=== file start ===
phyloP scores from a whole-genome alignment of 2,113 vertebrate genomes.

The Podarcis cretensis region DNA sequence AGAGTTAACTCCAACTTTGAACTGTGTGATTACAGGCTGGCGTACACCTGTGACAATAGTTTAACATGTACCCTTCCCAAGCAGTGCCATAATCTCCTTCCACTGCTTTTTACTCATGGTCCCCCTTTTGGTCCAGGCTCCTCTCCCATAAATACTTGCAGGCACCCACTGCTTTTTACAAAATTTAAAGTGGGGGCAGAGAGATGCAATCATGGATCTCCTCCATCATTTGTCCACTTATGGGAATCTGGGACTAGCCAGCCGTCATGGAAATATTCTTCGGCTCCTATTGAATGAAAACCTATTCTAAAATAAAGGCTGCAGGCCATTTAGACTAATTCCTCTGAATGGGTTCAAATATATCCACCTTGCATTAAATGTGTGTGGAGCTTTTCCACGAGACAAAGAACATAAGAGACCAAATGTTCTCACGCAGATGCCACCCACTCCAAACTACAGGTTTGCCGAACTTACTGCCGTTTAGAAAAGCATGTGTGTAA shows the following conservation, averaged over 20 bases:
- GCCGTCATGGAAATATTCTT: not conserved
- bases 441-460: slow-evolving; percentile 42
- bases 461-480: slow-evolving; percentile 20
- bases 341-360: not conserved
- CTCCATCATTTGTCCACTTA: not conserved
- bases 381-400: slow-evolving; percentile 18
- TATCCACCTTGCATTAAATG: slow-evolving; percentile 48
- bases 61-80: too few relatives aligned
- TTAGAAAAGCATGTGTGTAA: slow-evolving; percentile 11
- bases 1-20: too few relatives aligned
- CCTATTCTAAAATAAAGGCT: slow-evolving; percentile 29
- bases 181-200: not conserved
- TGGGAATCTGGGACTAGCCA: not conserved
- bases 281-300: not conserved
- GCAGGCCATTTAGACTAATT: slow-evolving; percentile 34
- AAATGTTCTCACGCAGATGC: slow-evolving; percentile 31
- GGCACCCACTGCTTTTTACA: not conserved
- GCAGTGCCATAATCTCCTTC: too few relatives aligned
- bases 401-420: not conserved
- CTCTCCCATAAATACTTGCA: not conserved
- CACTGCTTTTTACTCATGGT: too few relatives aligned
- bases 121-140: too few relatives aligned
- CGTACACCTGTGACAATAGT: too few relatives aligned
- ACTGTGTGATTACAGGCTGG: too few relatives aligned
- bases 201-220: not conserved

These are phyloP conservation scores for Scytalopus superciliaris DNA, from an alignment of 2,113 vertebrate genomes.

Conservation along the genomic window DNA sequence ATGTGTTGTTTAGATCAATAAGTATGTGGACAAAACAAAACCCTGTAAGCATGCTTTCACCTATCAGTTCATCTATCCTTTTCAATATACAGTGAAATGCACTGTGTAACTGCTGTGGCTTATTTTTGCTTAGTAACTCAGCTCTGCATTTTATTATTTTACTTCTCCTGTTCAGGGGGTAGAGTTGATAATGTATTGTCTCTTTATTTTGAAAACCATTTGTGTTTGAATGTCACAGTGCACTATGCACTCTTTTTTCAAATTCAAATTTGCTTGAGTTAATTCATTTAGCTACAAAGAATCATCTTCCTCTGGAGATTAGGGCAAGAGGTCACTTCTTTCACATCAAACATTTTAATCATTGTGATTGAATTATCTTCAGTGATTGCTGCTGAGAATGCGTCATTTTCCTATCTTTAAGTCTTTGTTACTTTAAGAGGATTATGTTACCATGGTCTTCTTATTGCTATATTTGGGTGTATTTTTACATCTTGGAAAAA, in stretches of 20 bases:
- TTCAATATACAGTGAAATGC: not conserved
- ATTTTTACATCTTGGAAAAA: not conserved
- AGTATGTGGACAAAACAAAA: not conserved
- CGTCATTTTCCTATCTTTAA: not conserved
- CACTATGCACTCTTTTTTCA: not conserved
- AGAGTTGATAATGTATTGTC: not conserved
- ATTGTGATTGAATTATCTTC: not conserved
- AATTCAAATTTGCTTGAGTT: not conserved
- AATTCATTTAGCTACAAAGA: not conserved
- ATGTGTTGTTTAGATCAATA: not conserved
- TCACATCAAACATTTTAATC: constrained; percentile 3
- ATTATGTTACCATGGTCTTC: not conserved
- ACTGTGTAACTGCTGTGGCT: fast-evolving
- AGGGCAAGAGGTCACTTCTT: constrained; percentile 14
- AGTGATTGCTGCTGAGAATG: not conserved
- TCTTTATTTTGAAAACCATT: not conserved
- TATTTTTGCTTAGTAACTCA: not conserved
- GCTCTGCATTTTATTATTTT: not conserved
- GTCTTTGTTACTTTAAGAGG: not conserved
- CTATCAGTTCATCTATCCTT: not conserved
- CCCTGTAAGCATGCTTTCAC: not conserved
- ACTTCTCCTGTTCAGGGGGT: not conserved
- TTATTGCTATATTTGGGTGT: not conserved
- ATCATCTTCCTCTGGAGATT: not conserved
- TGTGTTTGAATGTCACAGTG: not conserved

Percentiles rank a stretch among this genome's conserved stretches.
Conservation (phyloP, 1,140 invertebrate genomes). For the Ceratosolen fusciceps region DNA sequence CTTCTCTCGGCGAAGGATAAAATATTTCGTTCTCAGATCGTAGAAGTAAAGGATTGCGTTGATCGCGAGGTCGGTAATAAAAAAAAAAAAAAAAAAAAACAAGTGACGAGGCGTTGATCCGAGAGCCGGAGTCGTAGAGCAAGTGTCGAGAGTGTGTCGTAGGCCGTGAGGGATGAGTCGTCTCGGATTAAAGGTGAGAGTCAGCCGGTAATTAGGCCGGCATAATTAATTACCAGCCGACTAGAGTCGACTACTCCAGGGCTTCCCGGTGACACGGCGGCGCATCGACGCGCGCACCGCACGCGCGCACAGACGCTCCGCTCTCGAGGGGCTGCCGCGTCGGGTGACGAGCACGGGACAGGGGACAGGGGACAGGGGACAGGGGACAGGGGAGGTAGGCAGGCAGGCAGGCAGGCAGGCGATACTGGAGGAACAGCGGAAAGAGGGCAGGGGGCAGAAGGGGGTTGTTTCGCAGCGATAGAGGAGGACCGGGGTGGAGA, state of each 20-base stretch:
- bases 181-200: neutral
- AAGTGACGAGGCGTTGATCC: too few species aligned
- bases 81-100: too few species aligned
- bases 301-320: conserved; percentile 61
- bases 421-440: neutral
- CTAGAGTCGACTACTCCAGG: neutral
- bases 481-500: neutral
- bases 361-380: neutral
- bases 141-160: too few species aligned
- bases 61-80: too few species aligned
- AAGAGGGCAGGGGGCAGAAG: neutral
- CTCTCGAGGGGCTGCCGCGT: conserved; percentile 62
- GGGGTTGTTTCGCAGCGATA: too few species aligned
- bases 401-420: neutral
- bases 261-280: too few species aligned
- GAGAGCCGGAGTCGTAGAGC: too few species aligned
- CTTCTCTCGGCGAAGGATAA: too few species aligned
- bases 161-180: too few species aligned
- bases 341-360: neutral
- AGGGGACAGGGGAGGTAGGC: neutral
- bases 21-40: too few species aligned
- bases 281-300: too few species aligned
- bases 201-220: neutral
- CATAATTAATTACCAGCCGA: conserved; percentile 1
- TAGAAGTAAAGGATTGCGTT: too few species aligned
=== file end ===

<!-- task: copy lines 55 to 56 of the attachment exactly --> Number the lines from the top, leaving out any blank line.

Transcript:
Percentiles rank a stretch among this genome's conserved stretches.
Conservation (phyloP, 1,140 invertebrate genomes). For the Ceratosolen fusciceps region DNA sequence CTTCTCTCGGCGAAGGATAAAATATTTCGTTCTCAGATCGTAGAAGTAAAGGATTGCGTTGATCGCGAGGTCGGTAATAAAAAAAAAAAAAAAAAAAAACAAGTGACGAGGCGTTGATCCGAGAGCCGGAGTCGTAGAGCAAGTGTCGAGAGTGTGTCGTAGGCCGTGAGGGATGAGTCGTCTCGGATTAAAGGTGAGAGTCAGCCGGTAATTAGGCCGGCATAATTAATTACCAGCCGACTAGAGTCGACTACTCCAGGGCTTCCCGGTGACACGGCGGCGCATCGACGCGCGCACCGCACGCGCGCACAGACGCTCCGCTCTCGAGGGGCTGCCGCGTCGGGTGACGAGCACGGGACAGGGGACAGGGGACAGGGGACAGGGGACAGGGGAGGTAGGCAGGCAGGCAGGCAGGCAGGCGATACTGGAGGAACAGCGGAAAGAGGGCAGGGGGCAGAAGGGGGTTGTTTCGCAGCGATAGAGGAGGACCGGGGTGGAGA, state of each 20-base stretch: